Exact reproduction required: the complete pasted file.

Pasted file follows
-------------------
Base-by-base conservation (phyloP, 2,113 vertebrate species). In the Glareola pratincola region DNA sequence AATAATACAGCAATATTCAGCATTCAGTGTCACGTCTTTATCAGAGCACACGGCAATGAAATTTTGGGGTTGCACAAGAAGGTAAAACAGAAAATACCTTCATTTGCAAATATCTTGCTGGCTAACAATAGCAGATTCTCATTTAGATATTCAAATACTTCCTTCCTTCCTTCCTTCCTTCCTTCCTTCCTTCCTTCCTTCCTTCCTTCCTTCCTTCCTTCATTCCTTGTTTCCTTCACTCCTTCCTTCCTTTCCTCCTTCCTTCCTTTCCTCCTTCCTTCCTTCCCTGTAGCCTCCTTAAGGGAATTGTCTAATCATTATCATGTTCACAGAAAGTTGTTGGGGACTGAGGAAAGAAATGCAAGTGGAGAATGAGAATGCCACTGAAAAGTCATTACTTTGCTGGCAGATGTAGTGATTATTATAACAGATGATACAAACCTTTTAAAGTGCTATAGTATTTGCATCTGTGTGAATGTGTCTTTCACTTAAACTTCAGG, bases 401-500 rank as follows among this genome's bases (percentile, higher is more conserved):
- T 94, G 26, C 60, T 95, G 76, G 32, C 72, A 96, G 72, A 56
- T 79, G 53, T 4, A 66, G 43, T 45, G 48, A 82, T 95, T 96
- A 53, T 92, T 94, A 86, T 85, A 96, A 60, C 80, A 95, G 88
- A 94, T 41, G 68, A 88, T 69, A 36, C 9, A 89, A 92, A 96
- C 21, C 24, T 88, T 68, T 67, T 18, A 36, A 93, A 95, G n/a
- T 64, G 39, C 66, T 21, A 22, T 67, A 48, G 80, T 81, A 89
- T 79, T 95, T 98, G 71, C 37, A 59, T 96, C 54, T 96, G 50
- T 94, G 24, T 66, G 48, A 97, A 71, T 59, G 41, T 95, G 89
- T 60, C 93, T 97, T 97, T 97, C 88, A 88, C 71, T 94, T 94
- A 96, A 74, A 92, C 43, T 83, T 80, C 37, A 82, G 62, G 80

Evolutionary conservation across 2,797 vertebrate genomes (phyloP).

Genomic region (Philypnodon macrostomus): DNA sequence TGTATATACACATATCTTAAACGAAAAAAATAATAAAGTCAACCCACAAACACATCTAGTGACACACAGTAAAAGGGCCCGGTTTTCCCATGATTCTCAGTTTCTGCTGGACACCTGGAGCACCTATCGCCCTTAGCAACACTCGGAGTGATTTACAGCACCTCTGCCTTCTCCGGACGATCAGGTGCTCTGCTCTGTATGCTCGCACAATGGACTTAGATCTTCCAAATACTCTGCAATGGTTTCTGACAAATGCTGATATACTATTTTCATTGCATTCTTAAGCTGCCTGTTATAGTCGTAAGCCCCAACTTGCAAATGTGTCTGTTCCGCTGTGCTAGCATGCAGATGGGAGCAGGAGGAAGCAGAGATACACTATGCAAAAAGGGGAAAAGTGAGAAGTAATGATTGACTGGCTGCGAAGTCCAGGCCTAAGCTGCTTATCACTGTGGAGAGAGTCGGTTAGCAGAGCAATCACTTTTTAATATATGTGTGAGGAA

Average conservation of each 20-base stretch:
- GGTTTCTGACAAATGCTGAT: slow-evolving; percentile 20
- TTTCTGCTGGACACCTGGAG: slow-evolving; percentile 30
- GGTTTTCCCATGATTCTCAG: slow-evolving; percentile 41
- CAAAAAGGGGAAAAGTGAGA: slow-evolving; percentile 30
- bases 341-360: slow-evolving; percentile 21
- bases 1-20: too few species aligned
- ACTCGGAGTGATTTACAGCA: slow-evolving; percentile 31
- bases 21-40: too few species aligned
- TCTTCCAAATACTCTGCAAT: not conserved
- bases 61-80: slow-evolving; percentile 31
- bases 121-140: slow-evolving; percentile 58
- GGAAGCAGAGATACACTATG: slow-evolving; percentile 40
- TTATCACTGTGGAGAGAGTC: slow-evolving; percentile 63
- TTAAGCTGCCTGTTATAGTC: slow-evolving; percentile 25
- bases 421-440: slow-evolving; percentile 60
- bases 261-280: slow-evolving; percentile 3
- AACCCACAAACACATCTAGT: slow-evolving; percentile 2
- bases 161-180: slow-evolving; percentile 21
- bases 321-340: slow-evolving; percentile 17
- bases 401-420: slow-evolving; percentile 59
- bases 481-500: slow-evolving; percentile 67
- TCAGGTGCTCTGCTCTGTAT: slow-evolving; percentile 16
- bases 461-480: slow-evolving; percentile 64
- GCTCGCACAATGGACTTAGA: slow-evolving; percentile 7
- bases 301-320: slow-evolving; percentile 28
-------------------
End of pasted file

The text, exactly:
Base-by-base conservation (phyloP, 2,113 vertebrate species). In the Glareola pratincola region DNA sequence AATAATACAGCAATATTCAGCATTCAGTGTCACGTCTTTATCAGAGCACACGGCAATGAAATTTTGGGGTTGCACAAGAAGGTAAAACAGAAAATACCTTCATTTGCAAATATCTTGCTGGCTAACAATAGCAGATTCTCATTTAGATATTCAAATACTTCCTTCCTTCCTTCCTTCCTTCCTTCCTTCCTTCCTTCCTTCCTTCCTTCCTTCCTTCCTTCATTCCTTGTTTCCTTCACTCCTTCCTTCCTTTCCTCCTTCCTTCCTTTCCTCCTTCCTTCCTTCCCTGTAGCCTCCTTAAGGGAATTGTCTAATCATTATCATGTTCACAGAAAGTTGTTGGGGACTGAGGAAAGAAATGCAAGTGGAGAATGAGAATGCCACTGAAAAGTCATTACTTTGCTGGCAGATGTAGTGATTATTATAACAGATGATACAAACCTTTTAAAGTGCTATAGTATTTGCATCTGTGTGAATGTGTCTTTCACTTAAACTTCAGG, bases 401-500 rank as follows among this genome's bases (percentile, higher is more conserved):
- T 94, G 26, C 60, T 95, G 76, G 32, C 72, A 96, G 72, A 56
- T 79, G 53, T 4, A 66, G 43, T 45, G 48, A 82, T 95, T 96
- A 53, T 92, T 94, A 86, T 85, A 96, A 60, C 80, A 95, G 88
- A 94, T 41, G 68, A 88, T 69, A 36, C 9, A 89, A 92, A 96
- C 21, C 24, T 88, T 68, T 67, T 18, A 36, A 93, A 95, G n/a
- T 64, G 39, C 66, T 21, A 22, T 67, A 48, G 80, T 81, A 89
- T 79, T 95, T 98, G 71, C 37, A 59, T 96, C 54, T 96, G 50
- T 94, G 24, T 66, G 48, A 97, A 71, T 59, G 41, T 95, G 89
- T 60, C 93, T 97, T 97, T 97, C 88, A 88, C 71, T 94, T 94
- A 96, A 74, A 92, C 43, T 83, T 80, C 37, A 82, G 62, G 80

Evolutionary conservation across 2,797 vertebrate genomes (phyloP).

Genomic region (Philypnodon macrostomus): DNA sequence TGTATATACACATATCTTAAACGAAAAAAATAATAAAGTCAACCCACAAACACATCTAGTGACACACAGTAAAAGGGCCCGGTTTTCCCATGATTCTCAGTTTCTGCTGGACACCTGGAGCACCTATCGCCCTTAGCAACACTCGGAGTGATTTACAGCACCTCTGCCTTCTCCGGACGATCAGGTGCTCTGCTCTGTATGCTCGCACAATGGACTTAGATCTTCCAAATACTCTGCAATGGTTTCTGACAAATGCTGATATACTATTTTCATTGCATTCTTAAGCTGCCTGTTATAGTCGTAAGCCCCAACTTGCAAATGTGTCTGTTCCGCTGTGCTAGCATGCAGATGGGAGCAGGAGGAAGCAGAGATACACTATGCAAAAAGGGGAAAAGTGAGAAGTAATGATTGACTGGCTGCGAAGTCCAGGCCTAAGCTGCTTATCACTGTGGAGAGAGTCGGTTAGCAGAGCAATCACTTTTTAATATATGTGTGAGGAA

Average conservation of each 20-base stretch:
- GGTTTCTGACAAATGCTGAT: slow-evolving; percentile 20
- TTTCTGCTGGACACCTGGAG: slow-evolving; percentile 30
- GGTTTTCCCATGATTCTCAG: slow-evolving; percentile 41
- CAAAAAGGGGAAAAGTGAGA: slow-evolving; percentile 30
- bases 341-360: slow-evolving; percentile 21
- bases 1-20: too few species aligned
- ACTCGGAGTGATTTACAGCA: slow-evolving; percentile 31
- bases 21-40: too few species aligned
- TCTTCCAAATACTCTGCAAT: not conserved
- bases 61-80: slow-evolving; percentile 31
- bases 121-140: slow-evolving; percentile 58
- GGAAGCAGAGATACACTATG: slow-evolving; percentile 40
- TTATCACTGTGGAGAGAGTC: slow-evolving; percentile 63
- TTAAGCTGCCTGTTATAGTC: slow-evolving; percentile 25
- bases 421-440: slow-evolving; percentile 60
- bases 261-280: slow-evolving; percentile 3
- AACCCACAAACACATCTAGT: slow-evolving; percentile 2
- bases 161-180: slow-evolving; percentile 21
- bases 321-340: slow-evolving; percentile 17
- bases 401-420: slow-evolving; percentile 59
- bases 481-500: slow-evolving; percentile 67
- TCAGGTGCTCTGCTCTGTAT: slow-evolving; percentile 16
- bases 461-480: slow-evolving; percentile 64
- GCTCGCACAATGGACTTAGA: slow-evolving; percentile 7
- bases 301-320: slow-evolving; percentile 28